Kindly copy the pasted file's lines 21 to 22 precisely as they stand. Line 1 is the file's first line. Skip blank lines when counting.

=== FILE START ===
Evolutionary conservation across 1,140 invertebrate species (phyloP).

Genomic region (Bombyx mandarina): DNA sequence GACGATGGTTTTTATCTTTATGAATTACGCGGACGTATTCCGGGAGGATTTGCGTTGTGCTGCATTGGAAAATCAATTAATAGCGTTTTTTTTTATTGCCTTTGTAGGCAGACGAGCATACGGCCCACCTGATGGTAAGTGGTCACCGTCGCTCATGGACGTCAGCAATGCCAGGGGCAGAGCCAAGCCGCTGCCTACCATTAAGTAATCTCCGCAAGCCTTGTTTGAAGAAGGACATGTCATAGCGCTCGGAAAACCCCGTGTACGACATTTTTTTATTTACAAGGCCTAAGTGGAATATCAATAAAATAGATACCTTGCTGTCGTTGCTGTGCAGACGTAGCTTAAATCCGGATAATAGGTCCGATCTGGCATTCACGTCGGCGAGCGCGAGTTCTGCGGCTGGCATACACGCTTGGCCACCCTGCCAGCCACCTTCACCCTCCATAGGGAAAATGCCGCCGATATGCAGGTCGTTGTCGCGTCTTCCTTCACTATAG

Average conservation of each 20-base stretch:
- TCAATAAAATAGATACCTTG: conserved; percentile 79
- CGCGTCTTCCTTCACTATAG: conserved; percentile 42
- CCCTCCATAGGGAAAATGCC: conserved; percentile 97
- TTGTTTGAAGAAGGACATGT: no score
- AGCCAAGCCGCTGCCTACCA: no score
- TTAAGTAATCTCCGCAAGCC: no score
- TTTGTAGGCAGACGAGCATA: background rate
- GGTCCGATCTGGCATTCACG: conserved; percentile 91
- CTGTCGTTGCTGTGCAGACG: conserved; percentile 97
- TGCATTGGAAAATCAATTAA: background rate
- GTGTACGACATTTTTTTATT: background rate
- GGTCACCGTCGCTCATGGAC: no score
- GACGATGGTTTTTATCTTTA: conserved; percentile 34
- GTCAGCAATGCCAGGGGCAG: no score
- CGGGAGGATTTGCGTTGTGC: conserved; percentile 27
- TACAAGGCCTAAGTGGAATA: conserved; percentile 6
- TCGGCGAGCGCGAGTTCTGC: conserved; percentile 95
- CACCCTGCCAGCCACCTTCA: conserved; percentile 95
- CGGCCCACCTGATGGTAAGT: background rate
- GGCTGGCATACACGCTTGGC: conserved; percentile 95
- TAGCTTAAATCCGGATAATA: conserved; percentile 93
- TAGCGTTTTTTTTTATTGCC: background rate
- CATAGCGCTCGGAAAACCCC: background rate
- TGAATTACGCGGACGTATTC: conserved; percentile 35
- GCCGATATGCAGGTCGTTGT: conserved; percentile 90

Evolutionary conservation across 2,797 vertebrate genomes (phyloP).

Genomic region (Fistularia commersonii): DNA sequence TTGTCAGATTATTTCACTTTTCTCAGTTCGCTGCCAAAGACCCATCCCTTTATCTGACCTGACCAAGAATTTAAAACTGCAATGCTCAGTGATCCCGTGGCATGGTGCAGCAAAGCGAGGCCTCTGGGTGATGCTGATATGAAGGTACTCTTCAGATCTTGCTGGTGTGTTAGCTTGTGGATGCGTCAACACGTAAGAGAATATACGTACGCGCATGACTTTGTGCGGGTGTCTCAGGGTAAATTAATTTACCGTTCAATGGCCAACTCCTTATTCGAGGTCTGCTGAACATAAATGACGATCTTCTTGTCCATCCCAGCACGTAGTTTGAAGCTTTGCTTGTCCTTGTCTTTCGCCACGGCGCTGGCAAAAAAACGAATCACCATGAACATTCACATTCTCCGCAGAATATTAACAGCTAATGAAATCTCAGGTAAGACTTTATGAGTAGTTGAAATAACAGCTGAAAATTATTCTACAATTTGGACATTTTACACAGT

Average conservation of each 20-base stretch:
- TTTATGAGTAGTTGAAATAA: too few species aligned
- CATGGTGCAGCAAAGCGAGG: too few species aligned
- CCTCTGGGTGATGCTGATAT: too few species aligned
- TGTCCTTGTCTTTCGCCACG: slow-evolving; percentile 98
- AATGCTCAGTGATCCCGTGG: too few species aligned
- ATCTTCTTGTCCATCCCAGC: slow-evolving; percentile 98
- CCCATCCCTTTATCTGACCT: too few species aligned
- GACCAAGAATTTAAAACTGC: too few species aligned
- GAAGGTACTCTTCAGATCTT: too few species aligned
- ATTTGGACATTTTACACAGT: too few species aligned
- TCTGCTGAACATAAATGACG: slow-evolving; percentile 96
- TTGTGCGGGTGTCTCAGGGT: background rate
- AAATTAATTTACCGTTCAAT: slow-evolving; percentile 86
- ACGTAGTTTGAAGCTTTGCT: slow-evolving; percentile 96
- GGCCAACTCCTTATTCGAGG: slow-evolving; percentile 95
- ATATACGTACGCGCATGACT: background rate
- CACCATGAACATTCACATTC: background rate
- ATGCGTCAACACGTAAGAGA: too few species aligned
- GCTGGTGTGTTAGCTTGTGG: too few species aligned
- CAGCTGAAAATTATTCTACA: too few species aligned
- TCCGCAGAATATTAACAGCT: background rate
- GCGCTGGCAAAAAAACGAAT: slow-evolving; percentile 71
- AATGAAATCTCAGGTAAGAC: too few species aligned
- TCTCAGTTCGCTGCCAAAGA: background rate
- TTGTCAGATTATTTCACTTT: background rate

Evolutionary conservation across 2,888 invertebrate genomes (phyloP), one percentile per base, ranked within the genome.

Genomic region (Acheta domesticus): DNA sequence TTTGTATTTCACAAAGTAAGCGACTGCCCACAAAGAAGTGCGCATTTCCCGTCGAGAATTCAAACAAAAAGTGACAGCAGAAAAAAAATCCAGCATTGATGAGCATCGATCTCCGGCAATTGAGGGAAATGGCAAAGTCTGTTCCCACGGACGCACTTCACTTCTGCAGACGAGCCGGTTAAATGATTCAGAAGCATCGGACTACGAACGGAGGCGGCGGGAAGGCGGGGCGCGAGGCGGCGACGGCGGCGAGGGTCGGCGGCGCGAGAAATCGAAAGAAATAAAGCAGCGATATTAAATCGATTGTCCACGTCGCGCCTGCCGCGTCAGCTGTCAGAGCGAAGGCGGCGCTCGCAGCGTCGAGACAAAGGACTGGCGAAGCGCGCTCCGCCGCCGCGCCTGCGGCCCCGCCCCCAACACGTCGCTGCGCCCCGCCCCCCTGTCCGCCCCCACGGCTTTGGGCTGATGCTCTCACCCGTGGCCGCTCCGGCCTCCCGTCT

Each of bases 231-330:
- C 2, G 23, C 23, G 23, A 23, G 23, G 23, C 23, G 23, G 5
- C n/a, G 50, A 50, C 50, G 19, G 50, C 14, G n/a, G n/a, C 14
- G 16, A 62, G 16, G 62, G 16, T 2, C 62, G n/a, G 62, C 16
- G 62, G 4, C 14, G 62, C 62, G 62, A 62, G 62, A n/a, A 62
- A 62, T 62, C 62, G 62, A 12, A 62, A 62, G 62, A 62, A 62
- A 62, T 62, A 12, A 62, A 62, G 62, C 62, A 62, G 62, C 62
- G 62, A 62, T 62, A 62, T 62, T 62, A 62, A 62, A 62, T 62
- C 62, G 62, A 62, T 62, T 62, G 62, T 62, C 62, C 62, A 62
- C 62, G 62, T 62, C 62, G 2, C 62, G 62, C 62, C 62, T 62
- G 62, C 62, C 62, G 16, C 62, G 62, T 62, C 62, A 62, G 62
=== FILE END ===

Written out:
- CACCCTGCCAGCCACCTTCA: conserved; percentile 95
- CGGCCCACCTGATGGTAAGT: background rate